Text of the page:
Work is already well under way on the new Campbell River Indian Band administration building off of 16th Avenue in downtown Campbell River.

Campbell River Indian Band getting new digs

There’s a new landmark going up in downtown Campbell River that may have thus far gone unnoticed by many

There’s a new landmark going up in downtown Campbell River that may have thus far gone unnoticed by many.

They’re not making a big show about it – as they traditionally celebrate new buildings upon their completion – but the Campbell River Indian Band is hoping their new office building, which will be located behind Whitespot off the south side of 16th Avenue, will be “another anchor building for Campbell River,” according to band manager Ken Cooper.

Cooper said that over the past few years it was becoming increasingly obvious that the current office facilities were going to be unable to effectively serve the needs of the community and support the program offerings available and in development.

So in the summer of 2013, band council began exploring options for where would be best to situate a new building, and which services it would house.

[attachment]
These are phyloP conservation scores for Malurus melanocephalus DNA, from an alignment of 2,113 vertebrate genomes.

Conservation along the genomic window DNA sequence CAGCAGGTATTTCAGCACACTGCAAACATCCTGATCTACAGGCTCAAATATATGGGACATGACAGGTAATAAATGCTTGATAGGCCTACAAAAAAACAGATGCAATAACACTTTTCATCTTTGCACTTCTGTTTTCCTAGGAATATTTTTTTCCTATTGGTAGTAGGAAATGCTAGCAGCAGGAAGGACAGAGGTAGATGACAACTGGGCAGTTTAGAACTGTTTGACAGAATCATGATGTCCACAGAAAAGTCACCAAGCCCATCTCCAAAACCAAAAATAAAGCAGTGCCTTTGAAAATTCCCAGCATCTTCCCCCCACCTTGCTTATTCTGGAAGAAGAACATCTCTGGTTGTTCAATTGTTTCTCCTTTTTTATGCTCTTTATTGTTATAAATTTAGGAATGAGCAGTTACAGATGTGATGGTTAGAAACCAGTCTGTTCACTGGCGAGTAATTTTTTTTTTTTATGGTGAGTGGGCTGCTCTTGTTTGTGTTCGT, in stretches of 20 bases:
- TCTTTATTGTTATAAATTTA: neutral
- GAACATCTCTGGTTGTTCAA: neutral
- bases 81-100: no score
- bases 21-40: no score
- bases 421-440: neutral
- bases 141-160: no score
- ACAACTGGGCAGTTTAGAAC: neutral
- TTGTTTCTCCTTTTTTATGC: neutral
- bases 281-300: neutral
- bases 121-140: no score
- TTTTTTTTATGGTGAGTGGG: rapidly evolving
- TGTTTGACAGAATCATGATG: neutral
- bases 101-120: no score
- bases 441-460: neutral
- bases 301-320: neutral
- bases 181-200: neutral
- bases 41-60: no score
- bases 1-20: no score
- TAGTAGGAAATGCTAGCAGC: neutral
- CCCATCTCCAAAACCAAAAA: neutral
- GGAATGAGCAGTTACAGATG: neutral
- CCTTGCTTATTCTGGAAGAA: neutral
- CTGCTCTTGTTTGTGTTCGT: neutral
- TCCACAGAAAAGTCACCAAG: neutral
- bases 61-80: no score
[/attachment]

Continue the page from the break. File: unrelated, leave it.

Once possible locations were chosen, a community meeting was held to discuss the options and get input and feedback from the community.

At that meeting 75 per cent of those in attendance agreed the 16th Avenue location was the best option, that the building should have a traditional First Nations feel rather than that of a modern office building, and that it should be for administration as opposed to service offerings.

This means that the current facility will be renovated to house and expand the Kwanwatsi pre-school, and the main service hub for the community will still be centred around the Thunderbird Hall area.

Band administration, treaty negotiation, land code and economic development issues and offices will be housed in the new facility.

Because the band has its own land code, it didn’t need to go through the processes that most large projects in the area need to engage in, such as design proposals being vetted by city or municipal councils, rezoning applications or infrastructure upgrades requiring public funds. Cooper did say, however, that the band and the city have a very positive and collaborative relationship right now, and they are working together effectively to ensure things like aesthetics and infrastructure issues are addressed in a synergistic manner alongside council.

“We’re hoping that this facility will be another example of the band’s commitment to the Campbell River community, and the flourishing of that community,” Cooper said, adding that they are very proud of the contributions they have made and continue to develop, especially in terms of economic development, such as bringing Walmart and Home Depot to town and Discovery Harbour and Marina.